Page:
Lithospermum caroliniense
Family: Boraginaceae
Carolina puccoon,  more...
Lithospermum caroliniense image
Kenneth J. Sytsma  
Etymology: Lithospermum: from Greek lithos, "stone," and sperma, "seed"
Plants: erect, perennial, 6"-24" tall forb, very leafy and hairy; often as many as 12 or more stems, usually unbranched but sometimes branched at the top; stout, woody roots
Leaves: roughly hairy; growing from all around of the stem so appearing whorled
Flowers: orange to yellow, 5-parted, 1/2"-1" wide, funnel-shaped, with leafy bracts, throat of the tube hairy, petals lips smooth; inflorescence 1-3 densely-flowered, branched clusters (cymes); blooms May-July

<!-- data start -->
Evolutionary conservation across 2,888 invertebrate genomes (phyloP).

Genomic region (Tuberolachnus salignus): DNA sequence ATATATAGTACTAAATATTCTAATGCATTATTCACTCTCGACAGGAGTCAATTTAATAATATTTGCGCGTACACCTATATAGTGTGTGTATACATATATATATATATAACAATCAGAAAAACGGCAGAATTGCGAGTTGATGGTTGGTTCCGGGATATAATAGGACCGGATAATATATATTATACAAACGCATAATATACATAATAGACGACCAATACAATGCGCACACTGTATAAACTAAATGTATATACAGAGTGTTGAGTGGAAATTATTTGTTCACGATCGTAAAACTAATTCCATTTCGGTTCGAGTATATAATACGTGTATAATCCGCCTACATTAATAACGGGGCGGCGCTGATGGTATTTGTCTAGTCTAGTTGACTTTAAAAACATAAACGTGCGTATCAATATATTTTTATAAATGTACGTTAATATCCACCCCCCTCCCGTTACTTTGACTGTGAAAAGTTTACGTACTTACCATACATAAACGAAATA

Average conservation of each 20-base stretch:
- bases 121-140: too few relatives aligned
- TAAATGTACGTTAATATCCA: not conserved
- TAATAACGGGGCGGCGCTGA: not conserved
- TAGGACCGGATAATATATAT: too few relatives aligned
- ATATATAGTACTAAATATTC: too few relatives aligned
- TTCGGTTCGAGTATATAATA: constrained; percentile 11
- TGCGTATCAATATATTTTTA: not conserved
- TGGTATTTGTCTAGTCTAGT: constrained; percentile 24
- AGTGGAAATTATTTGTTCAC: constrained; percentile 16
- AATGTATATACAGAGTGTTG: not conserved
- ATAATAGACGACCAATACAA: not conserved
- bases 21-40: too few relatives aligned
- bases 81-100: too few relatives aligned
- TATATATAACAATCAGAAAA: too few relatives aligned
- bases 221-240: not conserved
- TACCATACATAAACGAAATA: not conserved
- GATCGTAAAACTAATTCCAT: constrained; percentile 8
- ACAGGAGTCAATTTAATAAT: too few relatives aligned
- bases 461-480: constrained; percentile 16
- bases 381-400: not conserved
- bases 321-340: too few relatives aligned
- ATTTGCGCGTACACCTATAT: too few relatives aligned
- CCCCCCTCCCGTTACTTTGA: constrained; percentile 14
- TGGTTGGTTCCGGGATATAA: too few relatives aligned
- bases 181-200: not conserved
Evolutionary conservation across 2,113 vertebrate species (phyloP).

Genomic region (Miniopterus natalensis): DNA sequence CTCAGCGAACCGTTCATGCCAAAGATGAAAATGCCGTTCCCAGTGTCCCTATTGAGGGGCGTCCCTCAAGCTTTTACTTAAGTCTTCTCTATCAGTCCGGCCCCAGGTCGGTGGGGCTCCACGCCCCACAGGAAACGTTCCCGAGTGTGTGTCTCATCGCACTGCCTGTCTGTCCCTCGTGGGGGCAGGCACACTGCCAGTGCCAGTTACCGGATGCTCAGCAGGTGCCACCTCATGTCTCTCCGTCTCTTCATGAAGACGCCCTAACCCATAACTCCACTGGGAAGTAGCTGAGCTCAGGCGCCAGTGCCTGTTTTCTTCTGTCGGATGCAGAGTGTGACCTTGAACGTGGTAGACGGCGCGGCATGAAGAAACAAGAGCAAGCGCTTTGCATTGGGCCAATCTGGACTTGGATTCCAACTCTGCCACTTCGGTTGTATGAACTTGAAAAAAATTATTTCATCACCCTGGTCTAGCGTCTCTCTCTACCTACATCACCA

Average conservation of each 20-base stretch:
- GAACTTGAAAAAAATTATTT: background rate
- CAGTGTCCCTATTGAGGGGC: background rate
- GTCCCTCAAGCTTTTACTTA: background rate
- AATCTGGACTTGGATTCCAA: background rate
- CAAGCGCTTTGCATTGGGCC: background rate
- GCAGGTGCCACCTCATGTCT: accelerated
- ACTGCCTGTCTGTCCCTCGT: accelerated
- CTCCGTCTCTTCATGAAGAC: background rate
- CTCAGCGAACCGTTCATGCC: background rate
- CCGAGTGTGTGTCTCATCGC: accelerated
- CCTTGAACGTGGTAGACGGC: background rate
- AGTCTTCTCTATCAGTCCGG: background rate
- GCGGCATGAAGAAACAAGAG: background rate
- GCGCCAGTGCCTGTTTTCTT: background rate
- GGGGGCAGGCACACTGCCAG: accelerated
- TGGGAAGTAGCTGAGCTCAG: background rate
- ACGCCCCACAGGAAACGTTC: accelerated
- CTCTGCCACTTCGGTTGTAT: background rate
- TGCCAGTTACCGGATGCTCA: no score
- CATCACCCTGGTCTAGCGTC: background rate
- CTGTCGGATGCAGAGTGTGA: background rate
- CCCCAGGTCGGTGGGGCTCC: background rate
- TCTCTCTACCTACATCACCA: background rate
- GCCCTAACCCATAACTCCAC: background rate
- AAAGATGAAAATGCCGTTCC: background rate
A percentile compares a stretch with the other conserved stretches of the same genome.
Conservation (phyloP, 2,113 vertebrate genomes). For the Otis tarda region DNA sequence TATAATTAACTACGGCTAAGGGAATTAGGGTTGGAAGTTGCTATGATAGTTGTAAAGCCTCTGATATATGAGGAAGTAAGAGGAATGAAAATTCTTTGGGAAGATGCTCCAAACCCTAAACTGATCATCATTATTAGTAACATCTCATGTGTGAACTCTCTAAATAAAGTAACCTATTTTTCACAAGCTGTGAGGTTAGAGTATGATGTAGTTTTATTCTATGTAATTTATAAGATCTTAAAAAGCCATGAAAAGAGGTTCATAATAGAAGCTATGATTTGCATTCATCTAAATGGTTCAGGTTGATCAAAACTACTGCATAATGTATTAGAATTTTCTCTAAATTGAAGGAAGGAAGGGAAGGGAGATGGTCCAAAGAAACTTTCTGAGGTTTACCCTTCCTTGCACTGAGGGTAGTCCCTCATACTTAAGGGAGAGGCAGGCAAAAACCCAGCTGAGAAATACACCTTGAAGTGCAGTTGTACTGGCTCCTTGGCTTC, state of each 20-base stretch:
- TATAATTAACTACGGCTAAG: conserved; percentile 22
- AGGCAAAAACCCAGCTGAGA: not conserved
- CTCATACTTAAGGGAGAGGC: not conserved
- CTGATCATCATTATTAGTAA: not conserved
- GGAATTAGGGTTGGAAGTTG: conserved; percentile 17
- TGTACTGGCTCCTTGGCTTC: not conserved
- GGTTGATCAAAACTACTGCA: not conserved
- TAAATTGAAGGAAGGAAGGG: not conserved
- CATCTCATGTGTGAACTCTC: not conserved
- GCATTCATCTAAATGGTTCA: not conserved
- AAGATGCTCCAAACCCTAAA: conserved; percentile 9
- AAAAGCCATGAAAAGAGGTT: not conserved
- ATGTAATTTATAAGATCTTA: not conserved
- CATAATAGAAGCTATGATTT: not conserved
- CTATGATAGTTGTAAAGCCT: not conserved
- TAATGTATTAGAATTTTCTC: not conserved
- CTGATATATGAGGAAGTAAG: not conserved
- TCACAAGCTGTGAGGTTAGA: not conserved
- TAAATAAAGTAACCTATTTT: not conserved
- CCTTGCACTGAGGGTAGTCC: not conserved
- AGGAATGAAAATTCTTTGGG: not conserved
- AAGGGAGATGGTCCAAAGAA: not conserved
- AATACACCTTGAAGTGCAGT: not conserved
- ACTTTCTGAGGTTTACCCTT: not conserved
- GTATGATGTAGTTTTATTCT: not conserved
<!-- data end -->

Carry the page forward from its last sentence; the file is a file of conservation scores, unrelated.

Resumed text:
Fruits: white, smooth, shiny nutlets
Habitat: dry; prairies, woods, inland sands; in sandy soil
Conservation Status: Native
Lithospermum caroliniense image
Merel R. Black  
Lithospermum caroliniense image
Christopher Noll  
Lithospermum caroliniense image
Merel R. Black  
Lithospermum caroliniense image
Kenneth J. Sytsma  
Lithospermum caroliniense image
Derek Anderson  
Lithospermum caroliniense image
Emmet J. Judziewicz  
Lithospermum caroliniense image
Robert W. Freckmann  
Lithospermum caroliniense image
Merel R. Black  
Lithospermum caroliniense image
Aaron_Carlson  
Lithospermum caroliniense image
Aaron Carlson  
Lithospermum caroliniense image
Aaron_Carlson  
Lithospermum caroliniense image
Aaron_Carlson  
Lithospermum caroliniense image
Aaron_Carlson  
Lithospermum caroliniense image
Aaron_Carlson  
Lithospermum caroliniense image
Lithospermum caroliniense image
Aaron Carlson  
Lithospermum caroliniense image
Aaron_Carlson  
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